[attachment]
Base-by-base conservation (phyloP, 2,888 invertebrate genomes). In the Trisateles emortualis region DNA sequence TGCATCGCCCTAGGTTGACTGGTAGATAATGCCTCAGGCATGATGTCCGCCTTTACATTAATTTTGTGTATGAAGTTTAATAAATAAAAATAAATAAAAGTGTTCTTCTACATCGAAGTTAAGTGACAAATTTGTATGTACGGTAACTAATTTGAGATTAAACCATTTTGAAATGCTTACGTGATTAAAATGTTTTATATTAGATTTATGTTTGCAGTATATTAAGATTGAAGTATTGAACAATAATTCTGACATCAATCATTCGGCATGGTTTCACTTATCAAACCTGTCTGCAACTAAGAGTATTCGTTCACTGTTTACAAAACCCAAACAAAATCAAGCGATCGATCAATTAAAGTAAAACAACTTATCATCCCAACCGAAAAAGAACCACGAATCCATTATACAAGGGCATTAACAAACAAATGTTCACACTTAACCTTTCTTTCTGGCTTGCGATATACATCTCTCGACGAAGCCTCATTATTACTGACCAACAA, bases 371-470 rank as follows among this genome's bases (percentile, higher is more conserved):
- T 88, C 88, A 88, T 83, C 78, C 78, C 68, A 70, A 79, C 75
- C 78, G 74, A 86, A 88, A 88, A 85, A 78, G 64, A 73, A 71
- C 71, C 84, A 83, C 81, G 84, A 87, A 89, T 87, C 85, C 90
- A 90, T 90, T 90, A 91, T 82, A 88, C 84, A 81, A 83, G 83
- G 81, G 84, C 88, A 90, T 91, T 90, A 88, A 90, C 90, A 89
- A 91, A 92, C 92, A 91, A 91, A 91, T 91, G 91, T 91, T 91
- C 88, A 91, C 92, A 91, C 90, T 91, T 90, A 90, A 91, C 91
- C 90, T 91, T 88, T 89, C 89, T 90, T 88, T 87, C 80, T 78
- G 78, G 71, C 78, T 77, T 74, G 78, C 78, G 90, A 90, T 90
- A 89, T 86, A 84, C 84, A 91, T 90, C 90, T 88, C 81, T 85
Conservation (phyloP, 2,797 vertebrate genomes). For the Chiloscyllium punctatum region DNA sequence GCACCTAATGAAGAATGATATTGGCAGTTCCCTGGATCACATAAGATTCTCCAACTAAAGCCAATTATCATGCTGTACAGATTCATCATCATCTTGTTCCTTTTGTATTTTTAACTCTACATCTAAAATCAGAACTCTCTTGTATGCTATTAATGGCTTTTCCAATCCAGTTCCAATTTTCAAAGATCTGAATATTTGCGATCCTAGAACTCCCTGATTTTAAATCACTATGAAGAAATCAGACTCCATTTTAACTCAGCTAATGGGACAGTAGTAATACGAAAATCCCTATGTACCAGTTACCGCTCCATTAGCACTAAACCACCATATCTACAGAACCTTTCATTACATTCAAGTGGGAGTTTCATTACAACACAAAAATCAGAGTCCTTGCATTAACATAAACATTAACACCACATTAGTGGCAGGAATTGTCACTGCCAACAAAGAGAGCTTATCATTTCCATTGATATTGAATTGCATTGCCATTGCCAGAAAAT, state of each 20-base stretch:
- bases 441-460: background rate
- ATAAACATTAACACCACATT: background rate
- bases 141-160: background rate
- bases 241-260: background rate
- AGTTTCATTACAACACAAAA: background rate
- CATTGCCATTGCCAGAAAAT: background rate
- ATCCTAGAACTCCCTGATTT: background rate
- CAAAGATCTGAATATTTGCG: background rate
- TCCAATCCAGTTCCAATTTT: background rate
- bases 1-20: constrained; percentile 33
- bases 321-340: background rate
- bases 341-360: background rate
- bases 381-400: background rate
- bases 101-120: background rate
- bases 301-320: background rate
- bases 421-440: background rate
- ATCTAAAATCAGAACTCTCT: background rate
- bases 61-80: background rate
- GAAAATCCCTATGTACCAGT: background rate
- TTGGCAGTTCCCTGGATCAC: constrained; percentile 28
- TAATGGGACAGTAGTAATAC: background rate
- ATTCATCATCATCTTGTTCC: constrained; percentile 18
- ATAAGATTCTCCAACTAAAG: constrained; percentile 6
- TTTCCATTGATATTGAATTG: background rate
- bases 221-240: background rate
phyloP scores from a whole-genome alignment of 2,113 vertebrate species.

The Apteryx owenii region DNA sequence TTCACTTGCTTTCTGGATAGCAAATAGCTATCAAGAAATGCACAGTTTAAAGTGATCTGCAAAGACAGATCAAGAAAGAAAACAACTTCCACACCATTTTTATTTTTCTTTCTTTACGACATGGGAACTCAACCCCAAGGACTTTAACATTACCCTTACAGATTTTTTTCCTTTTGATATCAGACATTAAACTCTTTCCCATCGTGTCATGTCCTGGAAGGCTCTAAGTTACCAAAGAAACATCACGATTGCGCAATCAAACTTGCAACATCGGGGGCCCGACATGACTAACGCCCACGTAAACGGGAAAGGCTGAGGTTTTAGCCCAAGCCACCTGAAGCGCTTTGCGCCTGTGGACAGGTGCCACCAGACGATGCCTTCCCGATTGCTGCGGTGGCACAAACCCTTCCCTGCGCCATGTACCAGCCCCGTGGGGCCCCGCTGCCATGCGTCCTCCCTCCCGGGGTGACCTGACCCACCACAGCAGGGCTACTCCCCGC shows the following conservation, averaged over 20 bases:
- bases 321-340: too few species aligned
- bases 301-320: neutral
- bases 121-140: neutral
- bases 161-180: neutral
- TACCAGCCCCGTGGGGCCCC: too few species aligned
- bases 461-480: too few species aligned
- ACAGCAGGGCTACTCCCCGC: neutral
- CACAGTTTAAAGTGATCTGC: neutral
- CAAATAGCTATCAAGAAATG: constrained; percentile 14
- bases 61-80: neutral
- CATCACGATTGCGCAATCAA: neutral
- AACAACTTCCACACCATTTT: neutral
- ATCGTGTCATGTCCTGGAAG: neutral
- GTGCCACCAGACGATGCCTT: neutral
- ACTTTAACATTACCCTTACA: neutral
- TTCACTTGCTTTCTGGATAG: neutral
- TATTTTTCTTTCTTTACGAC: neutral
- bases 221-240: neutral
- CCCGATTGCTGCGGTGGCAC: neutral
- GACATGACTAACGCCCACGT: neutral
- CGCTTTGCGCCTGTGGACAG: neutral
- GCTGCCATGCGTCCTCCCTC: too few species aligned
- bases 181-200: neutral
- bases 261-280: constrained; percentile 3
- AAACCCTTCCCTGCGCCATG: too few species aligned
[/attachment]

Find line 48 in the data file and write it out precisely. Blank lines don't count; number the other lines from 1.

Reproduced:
- CAAATAGCTATCAAGAAATG: constrained; percentile 14